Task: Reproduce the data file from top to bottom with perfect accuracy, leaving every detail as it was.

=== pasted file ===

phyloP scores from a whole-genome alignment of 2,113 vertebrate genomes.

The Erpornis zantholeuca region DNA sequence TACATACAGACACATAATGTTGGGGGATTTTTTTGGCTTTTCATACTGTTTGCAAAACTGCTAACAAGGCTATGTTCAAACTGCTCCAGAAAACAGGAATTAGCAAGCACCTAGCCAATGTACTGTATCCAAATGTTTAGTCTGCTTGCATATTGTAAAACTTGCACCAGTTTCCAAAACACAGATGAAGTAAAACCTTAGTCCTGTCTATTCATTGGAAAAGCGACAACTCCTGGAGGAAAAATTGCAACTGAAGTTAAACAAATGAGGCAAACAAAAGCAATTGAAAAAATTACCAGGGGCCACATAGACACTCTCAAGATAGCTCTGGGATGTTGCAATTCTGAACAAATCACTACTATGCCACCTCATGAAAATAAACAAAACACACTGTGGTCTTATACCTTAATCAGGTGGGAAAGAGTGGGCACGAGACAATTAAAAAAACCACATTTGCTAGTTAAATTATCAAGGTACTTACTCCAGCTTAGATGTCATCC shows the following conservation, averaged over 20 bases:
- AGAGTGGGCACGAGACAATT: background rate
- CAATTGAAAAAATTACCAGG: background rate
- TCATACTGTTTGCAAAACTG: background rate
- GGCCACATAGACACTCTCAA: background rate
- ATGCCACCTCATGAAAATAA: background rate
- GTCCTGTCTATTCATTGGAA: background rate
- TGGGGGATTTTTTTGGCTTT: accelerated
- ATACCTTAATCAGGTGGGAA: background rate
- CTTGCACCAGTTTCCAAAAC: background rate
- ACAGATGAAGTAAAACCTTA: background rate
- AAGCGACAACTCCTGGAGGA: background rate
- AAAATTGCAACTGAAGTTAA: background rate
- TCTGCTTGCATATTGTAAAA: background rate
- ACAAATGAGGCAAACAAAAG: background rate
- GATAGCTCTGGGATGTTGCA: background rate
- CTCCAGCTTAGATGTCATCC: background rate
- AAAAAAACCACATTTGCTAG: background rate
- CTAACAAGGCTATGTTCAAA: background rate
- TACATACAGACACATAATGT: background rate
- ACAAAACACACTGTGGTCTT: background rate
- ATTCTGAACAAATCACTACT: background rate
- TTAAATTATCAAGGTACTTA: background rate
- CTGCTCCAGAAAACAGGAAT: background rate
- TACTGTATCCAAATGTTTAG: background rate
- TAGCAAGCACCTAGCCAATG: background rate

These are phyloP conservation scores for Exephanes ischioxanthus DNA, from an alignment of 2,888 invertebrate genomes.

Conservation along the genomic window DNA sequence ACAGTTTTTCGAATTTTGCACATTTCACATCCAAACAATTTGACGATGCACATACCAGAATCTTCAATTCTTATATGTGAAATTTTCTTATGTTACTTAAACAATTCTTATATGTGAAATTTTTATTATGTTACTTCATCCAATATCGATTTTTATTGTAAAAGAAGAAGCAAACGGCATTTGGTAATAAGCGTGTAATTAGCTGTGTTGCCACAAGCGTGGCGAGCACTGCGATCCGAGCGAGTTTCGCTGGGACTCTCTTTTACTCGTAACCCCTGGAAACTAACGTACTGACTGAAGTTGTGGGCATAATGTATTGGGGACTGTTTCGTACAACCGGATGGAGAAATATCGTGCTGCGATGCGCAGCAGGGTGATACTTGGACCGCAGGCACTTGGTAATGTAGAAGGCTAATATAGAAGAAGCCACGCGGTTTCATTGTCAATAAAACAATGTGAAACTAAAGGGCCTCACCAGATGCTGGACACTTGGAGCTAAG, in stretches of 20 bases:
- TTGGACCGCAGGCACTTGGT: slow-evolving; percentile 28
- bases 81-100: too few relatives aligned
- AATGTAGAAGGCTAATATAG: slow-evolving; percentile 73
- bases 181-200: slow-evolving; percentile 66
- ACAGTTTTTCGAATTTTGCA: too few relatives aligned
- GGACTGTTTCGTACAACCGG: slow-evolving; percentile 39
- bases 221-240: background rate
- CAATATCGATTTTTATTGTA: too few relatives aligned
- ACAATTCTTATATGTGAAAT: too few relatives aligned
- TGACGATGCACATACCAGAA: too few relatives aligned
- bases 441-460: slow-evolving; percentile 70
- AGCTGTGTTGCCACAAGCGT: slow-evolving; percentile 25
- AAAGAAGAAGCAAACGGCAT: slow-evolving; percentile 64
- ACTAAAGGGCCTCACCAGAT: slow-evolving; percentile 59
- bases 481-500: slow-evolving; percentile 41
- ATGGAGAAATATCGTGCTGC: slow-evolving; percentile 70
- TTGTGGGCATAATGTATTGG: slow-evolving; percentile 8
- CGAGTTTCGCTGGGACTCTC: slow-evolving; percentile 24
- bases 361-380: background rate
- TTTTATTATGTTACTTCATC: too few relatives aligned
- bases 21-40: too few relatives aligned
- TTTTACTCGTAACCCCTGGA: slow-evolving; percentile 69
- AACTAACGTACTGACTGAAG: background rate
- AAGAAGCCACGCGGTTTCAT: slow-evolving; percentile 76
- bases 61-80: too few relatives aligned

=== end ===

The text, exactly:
phyloP scores from a whole-genome alignment of 2,113 vertebrate genomes.

The Erpornis zantholeuca region DNA sequence TACATACAGACACATAATGTTGGGGGATTTTTTTGGCTTTTCATACTGTTTGCAAAACTGCTAACAAGGCTATGTTCAAACTGCTCCAGAAAACAGGAATTAGCAAGCACCTAGCCAATGTACTGTATCCAAATGTTTAGTCTGCTTGCATATTGTAAAACTTGCACCAGTTTCCAAAACACAGATGAAGTAAAACCTTAGTCCTGTCTATTCATTGGAAAAGCGACAACTCCTGGAGGAAAAATTGCAACTGAAGTTAAACAAATGAGGCAAACAAAAGCAATTGAAAAAATTACCAGGGGCCACATAGACACTCTCAAGATAGCTCTGGGATGTTGCAATTCTGAACAAATCACTACTATGCCACCTCATGAAAATAAACAAAACACACTGTGGTCTTATACCTTAATCAGGTGGGAAAGAGTGGGCACGAGACAATTAAAAAAACCACATTTGCTAGTTAAATTATCAAGGTACTTACTCCAGCTTAGATGTCATCC shows the following conservation, averaged over 20 bases:
- AGAGTGGGCACGAGACAATT: background rate
- CAATTGAAAAAATTACCAGG: background rate
- TCATACTGTTTGCAAAACTG: background rate
- GGCCACATAGACACTCTCAA: background rate
- ATGCCACCTCATGAAAATAA: background rate
- GTCCTGTCTATTCATTGGAA: background rate
- TGGGGGATTTTTTTGGCTTT: accelerated
- ATACCTTAATCAGGTGGGAA: background rate
- CTTGCACCAGTTTCCAAAAC: background rate
- ACAGATGAAGTAAAACCTTA: background rate
- AAGCGACAACTCCTGGAGGA: background rate
- AAAATTGCAACTGAAGTTAA: background rate
- TCTGCTTGCATATTGTAAAA: background rate
- ACAAATGAGGCAAACAAAAG: background rate
- GATAGCTCTGGGATGTTGCA: background rate
- CTCCAGCTTAGATGTCATCC: background rate
- AAAAAAACCACATTTGCTAG: background rate
- CTAACAAGGCTATGTTCAAA: background rate
- TACATACAGACACATAATGT: background rate
- ACAAAACACACTGTGGTCTT: background rate
- ATTCTGAACAAATCACTACT: background rate
- TTAAATTATCAAGGTACTTA: background rate
- CTGCTCCAGAAAACAGGAAT: background rate
- TACTGTATCCAAATGTTTAG: background rate
- TAGCAAGCACCTAGCCAATG: background rate

These are phyloP conservation scores for Exephanes ischioxanthus DNA, from an alignment of 2,888 invertebrate genomes.

Conservation along the genomic window DNA sequence ACAGTTTTTCGAATTTTGCACATTTCACATCCAAACAATTTGACGATGCACATACCAGAATCTTCAATTCTTATATGTGAAATTTTCTTATGTTACTTAAACAATTCTTATATGTGAAATTTTTATTATGTTACTTCATCCAATATCGATTTTTATTGTAAAAGAAGAAGCAAACGGCATTTGGTAATAAGCGTGTAATTAGCTGTGTTGCCACAAGCGTGGCGAGCACTGCGATCCGAGCGAGTTTCGCTGGGACTCTCTTTTACTCGTAACCCCTGGAAACTAACGTACTGACTGAAGTTGTGGGCATAATGTATTGGGGACTGTTTCGTACAACCGGATGGAGAAATATCGTGCTGCGATGCGCAGCAGGGTGATACTTGGACCGCAGGCACTTGGTAATGTAGAAGGCTAATATAGAAGAAGCCACGCGGTTTCATTGTCAATAAAACAATGTGAAACTAAAGGGCCTCACCAGATGCTGGACACTTGGAGCTAAG, in stretches of 20 bases:
- TTGGACCGCAGGCACTTGGT: slow-evolving; percentile 28
- bases 81-100: too few relatives aligned
- AATGTAGAAGGCTAATATAG: slow-evolving; percentile 73
- bases 181-200: slow-evolving; percentile 66
- ACAGTTTTTCGAATTTTGCA: too few relatives aligned
- GGACTGTTTCGTACAACCGG: slow-evolving; percentile 39
- bases 221-240: background rate
- CAATATCGATTTTTATTGTA: too few relatives aligned
- ACAATTCTTATATGTGAAAT: too few relatives aligned
- TGACGATGCACATACCAGAA: too few relatives aligned
- bases 441-460: slow-evolving; percentile 70
- AGCTGTGTTGCCACAAGCGT: slow-evolving; percentile 25
- AAAGAAGAAGCAAACGGCAT: slow-evolving; percentile 64
- ACTAAAGGGCCTCACCAGAT: slow-evolving; percentile 59
- bases 481-500: slow-evolving; percentile 41
- ATGGAGAAATATCGTGCTGC: slow-evolving; percentile 70
- TTGTGGGCATAATGTATTGG: slow-evolving; percentile 8
- CGAGTTTCGCTGGGACTCTC: slow-evolving; percentile 24
- bases 361-380: background rate
- TTTTATTATGTTACTTCATC: too few relatives aligned
- bases 21-40: too few relatives aligned
- TTTTACTCGTAACCCCTGGA: slow-evolving; percentile 69
- AACTAACGTACTGACTGAAG: background rate
- AAGAAGCCACGCGGTTTCAT: slow-evolving; percentile 76
- bases 61-80: too few relatives aligned